Mia Love readies herself for another run for Congress

Rick Moran
What's Mia Love, the Mayor of Saratoga Springs, Utah, up to these days?

After her one point loss to Democrat Jim Matheson, the woman who wowed the GOP convention in Tampa kept a fairly low profile. But this past week, she was at CPAC and made a major announcement.

Roll Call:

In preparation for a bid, Love has hired former state GOP Chairman Dave Hansen, who was widely heralded last year for successfully managing the re-election campaign of Sen. Orrin Hatch.

Love and Hansen sat down with CQ Roll Call for an interview Saturday at the Conservative Political Action Conference, where she was scheduled to speak.

"We are looking at it very seriously," Love said. "We are trying to get people engaged and going, and let them know that we have to start early so that we are not starting from behind."

Love is reaching out to donors now, some 20 months before the election, and putting in place a campaign team far earlier than last cycle. Love didn't formally enter the wide, 4th District Republican field until January 2012. She shocked Republicans by emerging from the April state party convention with the nomination in hand.

"Getting that message out takes a lot of effort, a lot of funds, so we want to make sure that we are defining ourselves before the opposition does," Love said.

As the nominee, Love quickly gained national attention - including a coveted speaking slot at the Republican National Convention - for her unique background and potential to become the first black Republican woman in Congress. That looked to be a strong possibility in Utah's redrawn and Republican-leaning 4th district, much of which was new to Matheson.

While Love held Matheson to under 50 percent, she underperformed compared to Mitt Romney, who was wildly popular in Utah, by nearly 20 points on the ticket. Some Republican strategists criticized her ads and poorly run campaign, while Matheson credited his established brand and own strong campaign team.

With Hansen on board, Love believes she has now assembled the best possible team.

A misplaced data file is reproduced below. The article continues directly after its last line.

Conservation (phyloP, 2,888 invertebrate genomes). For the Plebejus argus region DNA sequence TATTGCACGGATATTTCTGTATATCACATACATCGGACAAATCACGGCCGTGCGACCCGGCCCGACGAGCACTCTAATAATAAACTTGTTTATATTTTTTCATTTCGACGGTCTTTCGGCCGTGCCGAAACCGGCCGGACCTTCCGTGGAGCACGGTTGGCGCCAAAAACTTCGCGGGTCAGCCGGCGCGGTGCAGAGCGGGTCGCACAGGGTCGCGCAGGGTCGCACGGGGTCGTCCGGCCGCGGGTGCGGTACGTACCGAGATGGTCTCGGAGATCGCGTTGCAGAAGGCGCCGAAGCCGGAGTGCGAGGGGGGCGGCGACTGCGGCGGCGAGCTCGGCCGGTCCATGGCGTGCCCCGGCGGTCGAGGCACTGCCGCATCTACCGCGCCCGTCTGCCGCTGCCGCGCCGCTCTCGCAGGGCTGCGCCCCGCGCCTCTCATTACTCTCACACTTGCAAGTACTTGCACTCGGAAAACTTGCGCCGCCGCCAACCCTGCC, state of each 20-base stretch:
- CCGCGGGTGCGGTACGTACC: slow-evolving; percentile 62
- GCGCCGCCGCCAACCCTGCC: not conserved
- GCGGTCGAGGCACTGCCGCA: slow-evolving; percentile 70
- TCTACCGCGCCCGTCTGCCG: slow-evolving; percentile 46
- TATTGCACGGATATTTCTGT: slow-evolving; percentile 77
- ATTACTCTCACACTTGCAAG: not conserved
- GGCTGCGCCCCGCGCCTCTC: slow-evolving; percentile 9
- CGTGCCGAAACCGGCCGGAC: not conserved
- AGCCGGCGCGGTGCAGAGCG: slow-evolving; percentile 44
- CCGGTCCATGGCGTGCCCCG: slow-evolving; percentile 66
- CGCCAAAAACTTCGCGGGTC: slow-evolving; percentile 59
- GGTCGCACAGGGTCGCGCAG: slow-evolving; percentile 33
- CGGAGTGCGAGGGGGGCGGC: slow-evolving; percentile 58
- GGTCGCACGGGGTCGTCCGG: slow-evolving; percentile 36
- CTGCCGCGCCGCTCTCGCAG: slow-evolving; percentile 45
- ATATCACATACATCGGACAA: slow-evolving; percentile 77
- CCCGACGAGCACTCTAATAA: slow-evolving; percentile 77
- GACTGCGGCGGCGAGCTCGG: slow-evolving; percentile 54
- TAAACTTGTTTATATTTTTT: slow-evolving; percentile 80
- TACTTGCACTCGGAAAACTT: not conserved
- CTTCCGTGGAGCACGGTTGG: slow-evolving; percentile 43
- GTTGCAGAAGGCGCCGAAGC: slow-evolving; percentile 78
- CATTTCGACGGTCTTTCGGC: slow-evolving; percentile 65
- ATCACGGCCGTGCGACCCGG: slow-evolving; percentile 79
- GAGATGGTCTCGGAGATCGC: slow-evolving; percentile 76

I think she's going to make it this time. She's got experience, she'll have plenty of money, and Hansen is a savvy operator who knows the district. Combine that with a lower mid-term turnout, and Ms. Love has an excellent chance of breaking through.


What's Mia Love, the Mayor of Saratoga Springs, Utah, up to these days?

After her one point loss to Democrat Jim Matheson, the woman who wowed the GOP convention in Tampa kept a fairly low profile. But this past week, she was at CPAC and made a major announcement.

Roll Call:

In preparation for a bid, Love has hired former state GOP Chairman Dave Hansen, who was widely heralded last year for successfully managing the re-election campaign of Sen. Orrin Hatch.

Love and Hansen sat down with CQ Roll Call for an interview Saturday at the Conservative Political Action Conference, where she was scheduled to speak.

"We are looking at it very seriously," Love said. "We are trying to get people engaged and going, and let them know that we have to start early so that we are not starting from behind."

Love is reaching out to donors now, some 20 months before the election, and putting in place a campaign team far earlier than last cycle. Love didn't formally enter the wide, 4th District Republican field until January 2012. She shocked Republicans by emerging from the April state party convention with the nomination in hand.

"Getting that message out takes a lot of effort, a lot of funds, so we want to make sure that we are defining ourselves before the opposition does," Love said.

As the nominee, Love quickly gained national attention - including a coveted speaking slot at the Republican National Convention - for her unique background and potential to become the first black Republican woman in Congress. That looked to be a strong possibility in Utah's redrawn and Republican-leaning 4th district, much of which was new to Matheson.

While Love held Matheson to under 50 percent, she underperformed compared to Mitt Romney, who was wildly popular in Utah, by nearly 20 points on the ticket. Some Republican strategists criticized her ads and poorly run campaign, while Matheson credited his established brand and own strong campaign team.

With Hansen on board, Love believes she has now assembled the best possible team.

I think she's going to make it this time. She's got experience, she'll have plenty of money, and Hansen is a savvy operator who knows the district. Combine that with a lower mid-term turnout, and Ms. Love has an excellent chance of breaking through.